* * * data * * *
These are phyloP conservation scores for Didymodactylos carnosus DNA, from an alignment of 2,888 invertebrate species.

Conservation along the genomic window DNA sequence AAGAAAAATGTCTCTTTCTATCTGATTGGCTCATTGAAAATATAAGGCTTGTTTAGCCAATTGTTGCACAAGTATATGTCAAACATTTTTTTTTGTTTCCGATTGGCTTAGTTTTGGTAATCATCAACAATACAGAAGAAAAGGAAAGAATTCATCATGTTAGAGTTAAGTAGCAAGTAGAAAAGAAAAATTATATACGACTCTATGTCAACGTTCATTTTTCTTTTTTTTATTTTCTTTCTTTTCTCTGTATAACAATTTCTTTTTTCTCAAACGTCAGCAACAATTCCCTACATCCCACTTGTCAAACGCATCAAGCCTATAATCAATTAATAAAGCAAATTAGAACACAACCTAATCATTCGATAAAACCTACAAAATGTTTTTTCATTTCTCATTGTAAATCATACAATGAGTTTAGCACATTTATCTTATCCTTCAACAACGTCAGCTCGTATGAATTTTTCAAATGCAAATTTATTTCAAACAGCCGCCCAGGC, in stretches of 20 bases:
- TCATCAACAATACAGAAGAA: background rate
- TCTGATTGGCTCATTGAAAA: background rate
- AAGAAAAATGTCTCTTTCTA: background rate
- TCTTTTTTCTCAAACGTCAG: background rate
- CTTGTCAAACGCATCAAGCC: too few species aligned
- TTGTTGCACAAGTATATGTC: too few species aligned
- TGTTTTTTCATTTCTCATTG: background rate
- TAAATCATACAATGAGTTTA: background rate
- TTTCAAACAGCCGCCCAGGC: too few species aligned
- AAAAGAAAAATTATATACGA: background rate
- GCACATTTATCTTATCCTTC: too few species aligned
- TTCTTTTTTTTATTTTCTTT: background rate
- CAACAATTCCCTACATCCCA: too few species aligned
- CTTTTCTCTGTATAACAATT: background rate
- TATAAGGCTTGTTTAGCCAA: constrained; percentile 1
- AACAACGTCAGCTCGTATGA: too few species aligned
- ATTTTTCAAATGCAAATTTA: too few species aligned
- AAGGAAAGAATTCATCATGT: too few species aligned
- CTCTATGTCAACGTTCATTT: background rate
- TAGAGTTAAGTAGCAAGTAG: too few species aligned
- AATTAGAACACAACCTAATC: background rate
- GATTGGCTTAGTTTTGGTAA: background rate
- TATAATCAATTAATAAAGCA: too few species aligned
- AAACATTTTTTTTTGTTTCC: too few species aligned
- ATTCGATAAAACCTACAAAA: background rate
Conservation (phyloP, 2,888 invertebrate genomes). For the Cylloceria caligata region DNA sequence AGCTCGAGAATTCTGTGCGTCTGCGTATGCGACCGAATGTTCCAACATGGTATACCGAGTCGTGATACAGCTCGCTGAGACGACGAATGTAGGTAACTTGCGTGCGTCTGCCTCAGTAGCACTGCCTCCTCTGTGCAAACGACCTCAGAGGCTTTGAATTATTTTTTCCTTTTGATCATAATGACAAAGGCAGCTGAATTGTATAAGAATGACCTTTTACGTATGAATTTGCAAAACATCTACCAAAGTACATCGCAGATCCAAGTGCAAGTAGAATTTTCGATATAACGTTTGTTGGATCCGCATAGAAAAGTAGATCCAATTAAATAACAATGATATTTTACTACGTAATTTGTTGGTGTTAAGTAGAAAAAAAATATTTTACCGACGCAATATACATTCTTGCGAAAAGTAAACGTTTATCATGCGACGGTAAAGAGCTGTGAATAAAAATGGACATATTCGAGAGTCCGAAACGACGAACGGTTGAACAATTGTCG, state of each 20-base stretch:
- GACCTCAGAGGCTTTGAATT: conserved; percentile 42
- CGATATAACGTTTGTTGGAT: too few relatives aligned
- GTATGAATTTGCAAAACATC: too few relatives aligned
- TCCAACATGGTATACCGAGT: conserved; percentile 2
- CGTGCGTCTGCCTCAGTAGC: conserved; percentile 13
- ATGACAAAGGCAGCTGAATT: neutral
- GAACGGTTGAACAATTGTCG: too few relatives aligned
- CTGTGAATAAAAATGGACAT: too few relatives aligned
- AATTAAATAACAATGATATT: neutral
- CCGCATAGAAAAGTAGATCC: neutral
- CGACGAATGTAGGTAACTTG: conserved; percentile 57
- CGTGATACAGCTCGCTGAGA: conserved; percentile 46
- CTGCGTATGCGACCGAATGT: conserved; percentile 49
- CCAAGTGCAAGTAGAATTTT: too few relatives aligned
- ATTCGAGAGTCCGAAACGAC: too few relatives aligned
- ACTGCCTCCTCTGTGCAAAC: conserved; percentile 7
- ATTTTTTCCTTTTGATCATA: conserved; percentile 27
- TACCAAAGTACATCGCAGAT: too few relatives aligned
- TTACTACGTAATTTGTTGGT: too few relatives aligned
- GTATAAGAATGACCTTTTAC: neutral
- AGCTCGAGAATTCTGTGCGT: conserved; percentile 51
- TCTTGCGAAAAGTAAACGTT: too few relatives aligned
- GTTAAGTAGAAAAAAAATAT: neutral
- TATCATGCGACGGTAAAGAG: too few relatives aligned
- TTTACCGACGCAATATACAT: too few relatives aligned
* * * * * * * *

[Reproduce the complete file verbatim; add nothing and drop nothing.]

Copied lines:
These are phyloP conservation scores for Didymodactylos carnosus DNA, from an alignment of 2,888 invertebrate species.

Conservation along the genomic window DNA sequence AAGAAAAATGTCTCTTTCTATCTGATTGGCTCATTGAAAATATAAGGCTTGTTTAGCCAATTGTTGCACAAGTATATGTCAAACATTTTTTTTTGTTTCCGATTGGCTTAGTTTTGGTAATCATCAACAATACAGAAGAAAAGGAAAGAATTCATCATGTTAGAGTTAAGTAGCAAGTAGAAAAGAAAAATTATATACGACTCTATGTCAACGTTCATTTTTCTTTTTTTTATTTTCTTTCTTTTCTCTGTATAACAATTTCTTTTTTCTCAAACGTCAGCAACAATTCCCTACATCCCACTTGTCAAACGCATCAAGCCTATAATCAATTAATAAAGCAAATTAGAACACAACCTAATCATTCGATAAAACCTACAAAATGTTTTTTCATTTCTCATTGTAAATCATACAATGAGTTTAGCACATTTATCTTATCCTTCAACAACGTCAGCTCGTATGAATTTTTCAAATGCAAATTTATTTCAAACAGCCGCCCAGGC, in stretches of 20 bases:
- TCATCAACAATACAGAAGAA: background rate
- TCTGATTGGCTCATTGAAAA: background rate
- AAGAAAAATGTCTCTTTCTA: background rate
- TCTTTTTTCTCAAACGTCAG: background rate
- CTTGTCAAACGCATCAAGCC: too few species aligned
- TTGTTGCACAAGTATATGTC: too few species aligned
- TGTTTTTTCATTTCTCATTG: background rate
- TAAATCATACAATGAGTTTA: background rate
- TTTCAAACAGCCGCCCAGGC: too few species aligned
- AAAAGAAAAATTATATACGA: background rate
- GCACATTTATCTTATCCTTC: too few species aligned
- TTCTTTTTTTTATTTTCTTT: background rate
- CAACAATTCCCTACATCCCA: too few species aligned
- CTTTTCTCTGTATAACAATT: background rate
- TATAAGGCTTGTTTAGCCAA: constrained; percentile 1
- AACAACGTCAGCTCGTATGA: too few species aligned
- ATTTTTCAAATGCAAATTTA: too few species aligned
- AAGGAAAGAATTCATCATGT: too few species aligned
- CTCTATGTCAACGTTCATTT: background rate
- TAGAGTTAAGTAGCAAGTAG: too few species aligned
- AATTAGAACACAACCTAATC: background rate
- GATTGGCTTAGTTTTGGTAA: background rate
- TATAATCAATTAATAAAGCA: too few species aligned
- AAACATTTTTTTTTGTTTCC: too few species aligned
- ATTCGATAAAACCTACAAAA: background rate
Conservation (phyloP, 2,888 invertebrate genomes). For the Cylloceria caligata region DNA sequence AGCTCGAGAATTCTGTGCGTCTGCGTATGCGACCGAATGTTCCAACATGGTATACCGAGTCGTGATACAGCTCGCTGAGACGACGAATGTAGGTAACTTGCGTGCGTCTGCCTCAGTAGCACTGCCTCCTCTGTGCAAACGACCTCAGAGGCTTTGAATTATTTTTTCCTTTTGATCATAATGACAAAGGCAGCTGAATTGTATAAGAATGACCTTTTACGTATGAATTTGCAAAACATCTACCAAAGTACATCGCAGATCCAAGTGCAAGTAGAATTTTCGATATAACGTTTGTTGGATCCGCATAGAAAAGTAGATCCAATTAAATAACAATGATATTTTACTACGTAATTTGTTGGTGTTAAGTAGAAAAAAAATATTTTACCGACGCAATATACATTCTTGCGAAAAGTAAACGTTTATCATGCGACGGTAAAGAGCTGTGAATAAAAATGGACATATTCGAGAGTCCGAAACGACGAACGGTTGAACAATTGTCG, state of each 20-base stretch:
- GACCTCAGAGGCTTTGAATT: conserved; percentile 42
- CGATATAACGTTTGTTGGAT: too few relatives aligned
- GTATGAATTTGCAAAACATC: too few relatives aligned
- TCCAACATGGTATACCGAGT: conserved; percentile 2
- CGTGCGTCTGCCTCAGTAGC: conserved; percentile 13
- ATGACAAAGGCAGCTGAATT: neutral
- GAACGGTTGAACAATTGTCG: too few relatives aligned
- CTGTGAATAAAAATGGACAT: too few relatives aligned
- AATTAAATAACAATGATATT: neutral
- CCGCATAGAAAAGTAGATCC: neutral
- CGACGAATGTAGGTAACTTG: conserved; percentile 57
- CGTGATACAGCTCGCTGAGA: conserved; percentile 46
- CTGCGTATGCGACCGAATGT: conserved; percentile 49
- CCAAGTGCAAGTAGAATTTT: too few relatives aligned
- ATTCGAGAGTCCGAAACGAC: too few relatives aligned
- ACTGCCTCCTCTGTGCAAAC: conserved; percentile 7
- ATTTTTTCCTTTTGATCATA: conserved; percentile 27
- TACCAAAGTACATCGCAGAT: too few relatives aligned
- TTACTACGTAATTTGTTGGT: too few relatives aligned
- GTATAAGAATGACCTTTTAC: neutral
- AGCTCGAGAATTCTGTGCGT: conserved; percentile 51
- TCTTGCGAAAAGTAAACGTT: too few relatives aligned
- GTTAAGTAGAAAAAAAATAT: neutral
- TATCATGCGACGGTAAAGAG: too few relatives aligned
- TTTACCGACGCAATATACAT: too few relatives aligned